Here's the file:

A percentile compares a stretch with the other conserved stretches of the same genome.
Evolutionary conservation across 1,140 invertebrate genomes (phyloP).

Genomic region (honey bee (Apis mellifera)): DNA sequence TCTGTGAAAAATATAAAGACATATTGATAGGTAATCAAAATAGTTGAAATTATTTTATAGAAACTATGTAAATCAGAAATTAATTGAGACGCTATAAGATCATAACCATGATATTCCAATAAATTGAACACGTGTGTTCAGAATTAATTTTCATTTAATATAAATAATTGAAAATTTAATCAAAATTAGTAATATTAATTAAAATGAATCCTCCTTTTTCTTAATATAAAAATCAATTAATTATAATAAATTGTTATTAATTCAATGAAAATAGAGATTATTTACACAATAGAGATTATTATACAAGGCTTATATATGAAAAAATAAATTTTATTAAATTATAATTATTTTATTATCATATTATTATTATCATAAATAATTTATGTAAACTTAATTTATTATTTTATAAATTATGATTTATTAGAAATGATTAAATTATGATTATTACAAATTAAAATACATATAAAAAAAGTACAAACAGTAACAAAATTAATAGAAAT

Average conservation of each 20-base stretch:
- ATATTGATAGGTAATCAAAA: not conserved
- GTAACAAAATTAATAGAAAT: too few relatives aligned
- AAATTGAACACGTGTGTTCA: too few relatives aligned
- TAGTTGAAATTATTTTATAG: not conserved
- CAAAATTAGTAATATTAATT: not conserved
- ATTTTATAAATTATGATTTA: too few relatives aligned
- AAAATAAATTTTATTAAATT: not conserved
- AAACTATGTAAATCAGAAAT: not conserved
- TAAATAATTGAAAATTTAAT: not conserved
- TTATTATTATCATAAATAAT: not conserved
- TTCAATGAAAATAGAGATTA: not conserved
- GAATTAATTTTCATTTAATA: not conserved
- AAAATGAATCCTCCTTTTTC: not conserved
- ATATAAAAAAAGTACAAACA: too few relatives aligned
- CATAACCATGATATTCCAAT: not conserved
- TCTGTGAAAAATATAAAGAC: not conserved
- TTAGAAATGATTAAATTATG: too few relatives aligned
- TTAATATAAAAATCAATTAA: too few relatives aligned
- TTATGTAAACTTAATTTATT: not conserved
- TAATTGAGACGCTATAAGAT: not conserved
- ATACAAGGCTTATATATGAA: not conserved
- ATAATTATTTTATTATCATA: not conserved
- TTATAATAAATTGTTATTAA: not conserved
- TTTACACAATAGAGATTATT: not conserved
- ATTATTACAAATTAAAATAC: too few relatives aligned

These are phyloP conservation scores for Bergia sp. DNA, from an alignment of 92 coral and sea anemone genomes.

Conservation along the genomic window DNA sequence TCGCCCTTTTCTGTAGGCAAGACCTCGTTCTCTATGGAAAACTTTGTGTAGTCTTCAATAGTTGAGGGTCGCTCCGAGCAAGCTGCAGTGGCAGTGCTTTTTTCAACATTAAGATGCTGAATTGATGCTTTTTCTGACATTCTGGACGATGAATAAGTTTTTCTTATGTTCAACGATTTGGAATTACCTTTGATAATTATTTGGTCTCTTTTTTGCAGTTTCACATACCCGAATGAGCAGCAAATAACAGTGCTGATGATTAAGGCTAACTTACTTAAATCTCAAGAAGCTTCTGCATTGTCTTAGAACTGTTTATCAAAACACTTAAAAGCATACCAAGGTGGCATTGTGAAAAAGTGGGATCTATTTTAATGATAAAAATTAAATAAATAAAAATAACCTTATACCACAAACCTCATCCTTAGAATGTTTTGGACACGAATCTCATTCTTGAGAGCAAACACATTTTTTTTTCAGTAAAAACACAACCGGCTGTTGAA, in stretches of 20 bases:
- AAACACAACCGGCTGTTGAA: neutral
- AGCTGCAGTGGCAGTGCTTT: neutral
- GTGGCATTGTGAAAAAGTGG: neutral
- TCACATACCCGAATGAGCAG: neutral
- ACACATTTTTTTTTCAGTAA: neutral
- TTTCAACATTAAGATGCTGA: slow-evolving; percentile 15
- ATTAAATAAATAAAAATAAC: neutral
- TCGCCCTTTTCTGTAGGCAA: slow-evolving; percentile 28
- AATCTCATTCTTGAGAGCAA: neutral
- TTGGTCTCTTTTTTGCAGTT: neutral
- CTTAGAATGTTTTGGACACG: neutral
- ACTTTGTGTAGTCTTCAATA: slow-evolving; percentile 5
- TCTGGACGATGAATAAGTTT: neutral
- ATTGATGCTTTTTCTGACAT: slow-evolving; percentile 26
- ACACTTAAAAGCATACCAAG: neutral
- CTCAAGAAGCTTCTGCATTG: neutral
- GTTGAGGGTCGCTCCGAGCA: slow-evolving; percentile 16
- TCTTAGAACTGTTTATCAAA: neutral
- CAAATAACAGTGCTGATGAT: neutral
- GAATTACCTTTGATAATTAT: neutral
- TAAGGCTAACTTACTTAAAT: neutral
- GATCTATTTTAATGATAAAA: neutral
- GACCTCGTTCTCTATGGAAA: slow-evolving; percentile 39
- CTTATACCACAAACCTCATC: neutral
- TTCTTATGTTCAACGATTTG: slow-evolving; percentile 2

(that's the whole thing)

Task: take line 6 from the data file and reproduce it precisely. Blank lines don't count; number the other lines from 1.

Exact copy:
- GTAACAAAATTAATAGAAAT: too few relatives aligned